In an effort to attract customers and assets, Bank of America Merrill Lynch is offering employers a tool to help them gauge employees' success at saving for retirement within a 401(k) plan.
Financial Wellness Monitor, introduced Thursday, is free to employers. It calculates an overall "financial wellness score" indicating to employers whether their workers are exhibiting behaviors within their 401(k) plan accounts that may lead to successful long-term savings.
The metrics are based on how much employees are saving, whether they are well diversified, whether they are using target-date funds appropriately and how they are using the company match.
Kevin Crain, the head of institutional client relationships at Bank of America Merrill Lynch, said the company began to examine its 401(k) business 12 to 18 months ago and wanted to find a way to "quantify retirement wellness."
"We found that we could offer a lot of nice summaries, but we needed a way to really score things," he said in an interview Wednesday. "We wanted to create something that wasn't hard for plan sponsors to understand and that focused on key metrics."
Bank of America Merrill Lynch began beta-testing the service last year with 300 clients that use the company's advice tool, Advisor Access Solution, which specifically recommends savings options to employees.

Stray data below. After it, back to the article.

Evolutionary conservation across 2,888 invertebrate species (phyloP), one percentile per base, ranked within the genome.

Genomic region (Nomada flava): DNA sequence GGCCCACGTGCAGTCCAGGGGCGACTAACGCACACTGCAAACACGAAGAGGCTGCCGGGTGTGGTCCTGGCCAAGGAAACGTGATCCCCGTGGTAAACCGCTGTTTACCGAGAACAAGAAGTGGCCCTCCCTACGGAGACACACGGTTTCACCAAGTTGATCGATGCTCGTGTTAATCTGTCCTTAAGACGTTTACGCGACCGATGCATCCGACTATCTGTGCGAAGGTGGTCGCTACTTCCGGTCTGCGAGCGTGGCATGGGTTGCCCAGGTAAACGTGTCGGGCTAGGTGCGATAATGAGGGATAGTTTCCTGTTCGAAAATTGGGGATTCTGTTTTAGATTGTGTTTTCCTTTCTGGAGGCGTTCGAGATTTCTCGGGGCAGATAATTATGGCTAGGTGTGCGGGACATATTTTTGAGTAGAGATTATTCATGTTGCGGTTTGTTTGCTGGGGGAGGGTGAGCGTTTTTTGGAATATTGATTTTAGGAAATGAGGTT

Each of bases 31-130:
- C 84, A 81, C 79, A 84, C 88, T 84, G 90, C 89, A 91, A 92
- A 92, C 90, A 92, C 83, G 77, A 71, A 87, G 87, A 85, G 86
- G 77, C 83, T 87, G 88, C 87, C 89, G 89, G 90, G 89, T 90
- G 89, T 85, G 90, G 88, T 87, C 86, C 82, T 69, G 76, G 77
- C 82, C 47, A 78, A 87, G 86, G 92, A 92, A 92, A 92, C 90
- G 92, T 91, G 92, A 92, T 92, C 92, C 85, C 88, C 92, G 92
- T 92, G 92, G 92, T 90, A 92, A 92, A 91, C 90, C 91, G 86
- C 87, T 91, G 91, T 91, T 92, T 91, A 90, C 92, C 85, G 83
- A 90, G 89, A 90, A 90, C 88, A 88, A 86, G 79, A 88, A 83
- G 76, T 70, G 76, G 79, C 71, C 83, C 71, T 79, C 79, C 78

Financial Wellness Monitor scores employers' plans on a scale of one to 10. Crain said the beta-testing illustrated a range of scores. Twice as many plans that scored "well" combined automatic enrollment and automatic increase features, he said, but plans that did not score as high had higher opt-out rates when it came to automatic enrollment.
Employees that score high are using the advice tools, Crain said. The average score for employees that used advice tools to make retirement planning decisions was 8.5; the average for those that did not was 6.2.
"I think that the results definitely highlighted the story that we theorized: Advice is critical," he said.
Financial Wellness Monitor can be run quarterly, Crain said, and supplies trend data to illustrate how employees and employers are improving — or not — their retirement savings.
Crain said he is interested in measuring a broader group of employers. "I think we are going to find that some are well and healthy and others that don't do as well aren't using the advice," he said. "I think this tool is a good way to show the value of the defined contribution system. It can be a successful system."
The results could enable Bank of America Merrill Lynch to cross-sell additional services to employers, Crain said, and make it attractive to new customers.
The parent Bank of America Corp. reported 401(k) assets grew 15.6% last year, to $81.5 billion, from 2008. Crain said the company is projecting significant growth in clients and assets in 2010.
Analysts are skeptical employers want to change providers. "Employers are focused on running their businesses and don't want to take the time to switch 401(k) administrators," said Geoffrey Bobroff of Bobroff Consulting in East Greenwich, R.I. "This is a good initiative for B of A, but significant growth is a question mark."
The company, which had $450 billion of retirement assets under management at Dec. 31, is looking to cross-sell Merrill Lynch's products and services to Bank of America's corporate and middle-market customers. In January it started a marketing campaign to promote cross-selling.